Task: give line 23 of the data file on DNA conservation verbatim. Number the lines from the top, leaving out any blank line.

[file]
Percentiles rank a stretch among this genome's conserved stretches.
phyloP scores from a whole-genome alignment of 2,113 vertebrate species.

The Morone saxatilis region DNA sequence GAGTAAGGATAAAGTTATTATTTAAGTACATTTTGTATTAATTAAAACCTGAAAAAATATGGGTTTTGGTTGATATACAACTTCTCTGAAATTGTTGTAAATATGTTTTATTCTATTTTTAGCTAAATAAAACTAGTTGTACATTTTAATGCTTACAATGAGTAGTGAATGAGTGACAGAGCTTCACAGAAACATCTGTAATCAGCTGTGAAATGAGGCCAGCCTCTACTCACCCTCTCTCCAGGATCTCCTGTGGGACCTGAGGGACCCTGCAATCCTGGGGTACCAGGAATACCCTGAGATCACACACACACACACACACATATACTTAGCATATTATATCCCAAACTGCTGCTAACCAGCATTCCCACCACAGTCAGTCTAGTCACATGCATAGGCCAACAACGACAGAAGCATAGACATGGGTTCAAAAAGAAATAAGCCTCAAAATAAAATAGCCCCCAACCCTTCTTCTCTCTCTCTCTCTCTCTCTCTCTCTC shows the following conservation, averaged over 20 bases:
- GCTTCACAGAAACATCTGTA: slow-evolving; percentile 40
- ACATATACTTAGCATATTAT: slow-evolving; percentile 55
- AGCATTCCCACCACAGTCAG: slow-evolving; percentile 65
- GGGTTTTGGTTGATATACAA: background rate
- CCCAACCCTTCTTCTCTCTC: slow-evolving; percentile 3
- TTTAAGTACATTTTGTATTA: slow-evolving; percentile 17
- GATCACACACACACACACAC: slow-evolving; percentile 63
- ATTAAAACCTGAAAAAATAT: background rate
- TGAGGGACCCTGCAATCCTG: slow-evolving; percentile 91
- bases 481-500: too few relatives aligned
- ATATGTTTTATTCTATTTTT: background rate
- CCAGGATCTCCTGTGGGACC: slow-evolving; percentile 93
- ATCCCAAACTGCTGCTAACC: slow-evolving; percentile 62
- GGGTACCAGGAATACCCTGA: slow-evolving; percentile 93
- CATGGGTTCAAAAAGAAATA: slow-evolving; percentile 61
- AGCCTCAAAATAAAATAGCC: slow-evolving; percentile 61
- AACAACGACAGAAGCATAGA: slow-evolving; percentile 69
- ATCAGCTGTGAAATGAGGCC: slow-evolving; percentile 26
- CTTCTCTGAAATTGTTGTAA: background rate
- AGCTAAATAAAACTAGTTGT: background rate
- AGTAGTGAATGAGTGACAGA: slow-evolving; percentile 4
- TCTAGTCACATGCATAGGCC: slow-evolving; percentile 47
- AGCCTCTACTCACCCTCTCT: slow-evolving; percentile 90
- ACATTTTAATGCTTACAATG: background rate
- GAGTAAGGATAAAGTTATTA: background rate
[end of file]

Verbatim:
- AGCTAAATAAAACTAGTTGT: background rate